Gutzeit, who was recently re-elected to another term on the board for the Newhall County Water District, pointed to her experience in environmental advocacy during Wednesday’s forum, saying she played a role in developing the bicycle master plan for Los Angeles County. She also discussed how, in her capacity as a board member in the water district, she helped secure water resources to support new projects, including Castaic High School.

If elected, Gutzeit said, one of her top priorities is creating well-paying jobs. She also said she would like to see the city give more incentives to businesses and homeowners to “go green” by constructing new homes or buildings in a sustainable way or giving incentives for the installation of solar panels.

Duane Harte

“I want to listen to you, what your concerns are, then I’ll work toward creating solutions for those problems.”

Harte, a current member of the city’s Parks, Recreation and Community Services Commission, cited his time on the Newhall Redevelopment Committee, saying the efforts of that community helped lead to beautification and increased property values in the area.

Harte also said traffic in the city would be a point of emphasis for him, if elected. And he said it is important that the city responsibly develop the former site of the Whittaker-Bermite munitions plant in Saugus once the effort to clean up toxins on the site is complete.

Marsha McLean

“My experience, commitment and dedication are what allow me to do the job necessary to bring the business community and residents the amenities we deserve.”

First elected to the City Council in 2002, McLean said her advocacy in transportation matters has benefitted commuters to and from the Santa Clarita Valley. McLean also said she has been engaged in discussions with the agency that oversees the California High Speed Rail project and that those discussions may help reroute the train away or under Sand Canyon, whereas current plans call for the train to go above ground, impacting or displacing homes, schools and a church in its wake.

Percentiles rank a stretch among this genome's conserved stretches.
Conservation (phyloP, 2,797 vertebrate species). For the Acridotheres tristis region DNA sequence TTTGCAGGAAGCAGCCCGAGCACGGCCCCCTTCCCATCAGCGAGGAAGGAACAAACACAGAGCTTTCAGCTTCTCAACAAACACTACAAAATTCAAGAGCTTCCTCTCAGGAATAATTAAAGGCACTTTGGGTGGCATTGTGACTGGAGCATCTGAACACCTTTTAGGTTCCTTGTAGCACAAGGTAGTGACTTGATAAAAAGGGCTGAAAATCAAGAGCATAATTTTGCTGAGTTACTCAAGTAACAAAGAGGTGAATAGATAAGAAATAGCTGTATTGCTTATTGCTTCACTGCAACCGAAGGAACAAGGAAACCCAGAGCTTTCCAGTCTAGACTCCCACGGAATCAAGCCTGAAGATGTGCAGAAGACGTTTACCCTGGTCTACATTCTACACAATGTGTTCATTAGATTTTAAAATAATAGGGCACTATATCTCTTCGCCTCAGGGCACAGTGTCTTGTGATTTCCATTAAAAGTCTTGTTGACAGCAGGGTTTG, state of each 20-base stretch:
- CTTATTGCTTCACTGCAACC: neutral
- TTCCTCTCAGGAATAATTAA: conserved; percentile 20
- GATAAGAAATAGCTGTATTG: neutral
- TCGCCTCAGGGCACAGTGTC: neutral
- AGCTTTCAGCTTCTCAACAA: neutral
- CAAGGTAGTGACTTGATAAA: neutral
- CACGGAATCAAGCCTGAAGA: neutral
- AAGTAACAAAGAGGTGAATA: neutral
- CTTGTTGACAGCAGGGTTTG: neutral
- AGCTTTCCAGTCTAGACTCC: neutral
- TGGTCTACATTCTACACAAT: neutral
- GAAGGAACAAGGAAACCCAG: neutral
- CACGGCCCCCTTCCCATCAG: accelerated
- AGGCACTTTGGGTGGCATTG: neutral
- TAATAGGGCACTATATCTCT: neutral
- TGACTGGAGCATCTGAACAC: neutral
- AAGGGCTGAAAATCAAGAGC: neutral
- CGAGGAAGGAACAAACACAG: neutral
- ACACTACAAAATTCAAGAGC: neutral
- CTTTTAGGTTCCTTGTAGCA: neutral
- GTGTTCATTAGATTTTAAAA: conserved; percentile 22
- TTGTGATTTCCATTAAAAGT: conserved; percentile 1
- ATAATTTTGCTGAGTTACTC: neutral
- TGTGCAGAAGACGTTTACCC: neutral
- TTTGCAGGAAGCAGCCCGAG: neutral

McLean said communication between the public and the city is important and, if re-elected, she would continue to personally answer and work to address questions and concerns from citizens. She also extolled the importance of a balanced budget and said the city should continue to have “zero tolerance” for graffiti.

Gloria Mercado-Fortine

“My focus has always been to really give back to the community that really gave me so much.”

Mercado-Fortine, who is a William S. Hart Union High School District board member, said her experience serving on a variety of boards for local nonprofit organizations has given her opportunities to work for the community’s benefit.

She said some of her major emphases, if elected, would be to invest in economic development to continue to grow the city’s tax base, work to address the issues with traffic congestion and continue to support efforts to reduce crime.

Laurene Weste

“We are very blessed to have this community ... We are unique and I intend to keep it that way.” 

Weste, who was first elected to the City Council in 1998, discussed her active leadership roles in developing the city’s Open Space Preservation District and mapping the local trail system.

Creating and keeping jobs were also among the top re-election priorities for Weste, who also said keeping a balanced city budget and working to maintain a high quality of life for residents should be emphasized.
The 2014 City Council election will be held April 8.

Lmoney@signalscv.com
661-287-5525
On Twitter
@LukeMMoney